RICHLAND, Wash. – The rising number of organic grape‑growing regions in the Pacific Northwest presents a new opportunity for wine marketing around the popular wine buzzword terroir, according to a new study by a Washington State University Tri‑Cities researcher.

The term “terroir” derives from the French word “terre,” meaning land, and is used to denote the specialist characteristics of a place. This can include cultural landscapes, know-how within the industry, tools, techniques and local products, said Byron Marlowe, program coordinator and clinical assistant professor of hospitality and wine and beverage business management.

Older wine growing regions in Europe have capitalized on marketing terroir characteristics pertaining to climate, storytelling and history of their region. For newer wine regions like those in Washington state and Oregon, an opportunity also exists in developing wine tourism by marketing terroir characteristics such as natural vineyards, organic practices and the wineries that call them home, according to a study Marlowe published in Beverages.

While the study focuses primarily on the wineries of Oregon, Marlowe said similar opportunities exist in Washington. Unique organic terroir characteristics, he said, present opportunities for wine tourism marketing that may be currently underutilized in the region.

Organic as a unique selling point of terroir tourism

Marlowe said terroir can drive consumers to wine regions for the sense of place and environmental experience of wine, in addition to classic wine country attributes. In Oregon, more than 50 percent of grape growing operations are certified organic, he said, which presents a unique wine cultural experience.

“There is a theme that is being set first among terroir factors in Oregon, and that theme is sustainable agricultural practices,” he said. “It has everything to do with how they treat the vines, the soil. These are vineyards that aren’t manipulating or pressuring the growing process, and people are responding to that by wanting to visit the sites of these vineyards and wineries, and by wanting to observe the sensory experiences of more natural vineyards.”

While it is harder to achieve a consistent flavor profile using natural practices, Marlowe said the attention to the growing process is what fascinates and excites tourists about Oregon’s wine region and ultimately leads to purchasing of the state’s wines. He said within the beauty of natural wine lie flaws and inconsistent vintages, yet it is what is closest to the historical practices of traditional winemaking and true to the terroir of a region.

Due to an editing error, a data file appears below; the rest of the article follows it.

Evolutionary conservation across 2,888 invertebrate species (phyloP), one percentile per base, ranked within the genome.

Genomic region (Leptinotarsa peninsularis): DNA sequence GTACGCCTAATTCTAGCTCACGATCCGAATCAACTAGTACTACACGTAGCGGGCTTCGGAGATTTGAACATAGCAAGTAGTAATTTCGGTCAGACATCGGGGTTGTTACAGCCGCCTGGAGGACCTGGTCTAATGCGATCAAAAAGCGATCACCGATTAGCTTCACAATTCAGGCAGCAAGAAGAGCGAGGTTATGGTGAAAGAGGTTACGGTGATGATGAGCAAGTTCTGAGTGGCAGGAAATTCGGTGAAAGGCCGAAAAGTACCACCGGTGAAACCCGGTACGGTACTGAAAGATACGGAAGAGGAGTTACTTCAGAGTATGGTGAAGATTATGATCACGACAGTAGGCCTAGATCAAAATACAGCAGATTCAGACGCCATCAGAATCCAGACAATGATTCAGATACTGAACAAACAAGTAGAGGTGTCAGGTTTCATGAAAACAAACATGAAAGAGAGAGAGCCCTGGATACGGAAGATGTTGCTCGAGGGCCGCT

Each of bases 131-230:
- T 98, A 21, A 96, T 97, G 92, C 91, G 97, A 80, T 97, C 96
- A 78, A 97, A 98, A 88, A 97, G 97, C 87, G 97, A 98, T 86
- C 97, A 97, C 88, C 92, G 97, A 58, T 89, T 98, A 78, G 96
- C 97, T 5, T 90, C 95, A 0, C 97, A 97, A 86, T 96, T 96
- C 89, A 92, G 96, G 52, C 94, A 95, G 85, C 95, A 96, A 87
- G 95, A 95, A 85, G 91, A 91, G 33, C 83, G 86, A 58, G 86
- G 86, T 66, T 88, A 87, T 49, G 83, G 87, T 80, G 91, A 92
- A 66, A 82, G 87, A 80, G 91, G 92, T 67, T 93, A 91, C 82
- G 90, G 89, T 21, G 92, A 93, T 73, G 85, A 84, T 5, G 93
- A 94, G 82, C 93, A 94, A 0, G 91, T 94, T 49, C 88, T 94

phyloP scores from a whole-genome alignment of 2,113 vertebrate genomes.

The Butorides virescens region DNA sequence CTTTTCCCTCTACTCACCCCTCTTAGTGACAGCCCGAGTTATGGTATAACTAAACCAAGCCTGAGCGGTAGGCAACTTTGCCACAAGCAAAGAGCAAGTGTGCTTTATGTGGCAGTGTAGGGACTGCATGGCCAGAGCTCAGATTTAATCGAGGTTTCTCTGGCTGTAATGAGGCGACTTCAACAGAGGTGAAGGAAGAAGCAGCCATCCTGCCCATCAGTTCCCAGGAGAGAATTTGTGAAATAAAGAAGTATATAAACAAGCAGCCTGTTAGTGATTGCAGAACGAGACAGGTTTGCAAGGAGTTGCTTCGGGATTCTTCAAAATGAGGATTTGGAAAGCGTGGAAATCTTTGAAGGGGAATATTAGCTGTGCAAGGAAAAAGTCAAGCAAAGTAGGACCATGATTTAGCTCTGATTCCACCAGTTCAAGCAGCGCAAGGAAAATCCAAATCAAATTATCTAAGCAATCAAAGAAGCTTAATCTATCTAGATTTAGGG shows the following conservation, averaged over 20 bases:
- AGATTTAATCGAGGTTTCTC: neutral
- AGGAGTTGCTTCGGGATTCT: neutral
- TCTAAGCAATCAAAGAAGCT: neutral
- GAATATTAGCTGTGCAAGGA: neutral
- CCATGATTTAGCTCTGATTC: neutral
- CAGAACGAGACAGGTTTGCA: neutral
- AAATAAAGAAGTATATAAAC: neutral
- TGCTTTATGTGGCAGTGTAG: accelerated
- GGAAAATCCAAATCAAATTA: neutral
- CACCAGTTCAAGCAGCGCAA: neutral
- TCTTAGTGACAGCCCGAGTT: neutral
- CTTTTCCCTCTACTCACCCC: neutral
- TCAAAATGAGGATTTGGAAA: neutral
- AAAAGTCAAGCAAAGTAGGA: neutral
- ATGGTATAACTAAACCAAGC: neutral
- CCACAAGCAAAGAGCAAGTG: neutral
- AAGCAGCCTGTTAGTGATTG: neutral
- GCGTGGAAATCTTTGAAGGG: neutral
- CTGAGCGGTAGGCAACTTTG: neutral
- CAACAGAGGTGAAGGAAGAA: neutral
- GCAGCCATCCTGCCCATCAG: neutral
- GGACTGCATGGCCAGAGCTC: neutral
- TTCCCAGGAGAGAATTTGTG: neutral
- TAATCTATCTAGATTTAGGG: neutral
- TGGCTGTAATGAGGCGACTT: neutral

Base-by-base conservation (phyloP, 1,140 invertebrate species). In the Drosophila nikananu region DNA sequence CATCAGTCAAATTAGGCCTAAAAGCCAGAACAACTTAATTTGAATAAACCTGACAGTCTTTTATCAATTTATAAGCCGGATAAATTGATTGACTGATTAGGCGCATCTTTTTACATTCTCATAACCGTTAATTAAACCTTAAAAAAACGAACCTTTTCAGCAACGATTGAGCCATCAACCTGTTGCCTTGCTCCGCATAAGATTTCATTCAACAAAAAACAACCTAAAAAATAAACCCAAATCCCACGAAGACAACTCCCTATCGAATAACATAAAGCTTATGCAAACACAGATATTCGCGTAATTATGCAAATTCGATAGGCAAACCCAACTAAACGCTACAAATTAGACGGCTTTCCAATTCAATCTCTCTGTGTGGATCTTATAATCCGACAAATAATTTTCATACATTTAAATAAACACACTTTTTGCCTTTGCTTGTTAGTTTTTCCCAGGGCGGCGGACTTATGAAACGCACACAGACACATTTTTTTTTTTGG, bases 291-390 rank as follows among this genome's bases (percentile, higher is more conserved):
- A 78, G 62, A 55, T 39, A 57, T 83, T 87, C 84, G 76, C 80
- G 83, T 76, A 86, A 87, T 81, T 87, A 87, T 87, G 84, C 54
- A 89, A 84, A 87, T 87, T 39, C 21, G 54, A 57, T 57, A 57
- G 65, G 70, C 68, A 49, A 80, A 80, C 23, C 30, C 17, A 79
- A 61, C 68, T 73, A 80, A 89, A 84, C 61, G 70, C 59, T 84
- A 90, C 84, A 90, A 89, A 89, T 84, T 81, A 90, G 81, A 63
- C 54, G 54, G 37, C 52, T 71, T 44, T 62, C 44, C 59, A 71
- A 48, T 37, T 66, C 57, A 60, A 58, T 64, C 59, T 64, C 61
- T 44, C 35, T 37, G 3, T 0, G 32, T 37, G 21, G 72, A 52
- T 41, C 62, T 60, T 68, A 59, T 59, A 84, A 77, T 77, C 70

“There is a real new movement toward natural wines,” Marlowe said. “Organic vinicultural practices seek to preserve and protect the natural environment, as well as maintain the naturalistic qualities of the wine produced from the region. Both Oregon and Washington could capitalize on these characteristics in how they market their wine regions, which gives them a unique attraction point that stands to grow their wine economy.”

Washington organic

Marlowe said Washington wine country in the Tri‑Cities, Prosser and Walla Walla currently capitalize on the sensory terroir experience stemming from unique storytelling attributes of the region, but there are additional opportunities to capitalize on the organic market.

He said Badger Mountain Vineyard in the Tri‑Cities and Hedges Family Estate on Red Mountain in the mid‑Columbia region, both feature bio‑dynamic farming practices, which have attracted a new brand of wine tourists to the area. That brand, he said, only stands to grow as awareness of sustainable practices continues to spread around the world.

WSU Tri‑Cities – a leader in wine business and wine science

WSU Tri‑Cities is one of few universities across the country that has both degree programs in wine and beverage business management and viticulture and enology. It is the home of the Ste. Michelle Wine Estates WSU Wine Science Center, a premier, state‑of‑the‑art wine science facility that conducts leading research in the fields of viticulture and enology, and features expert researchers in the fields of marketing for wine and beverage business- and hospitality-related sectors.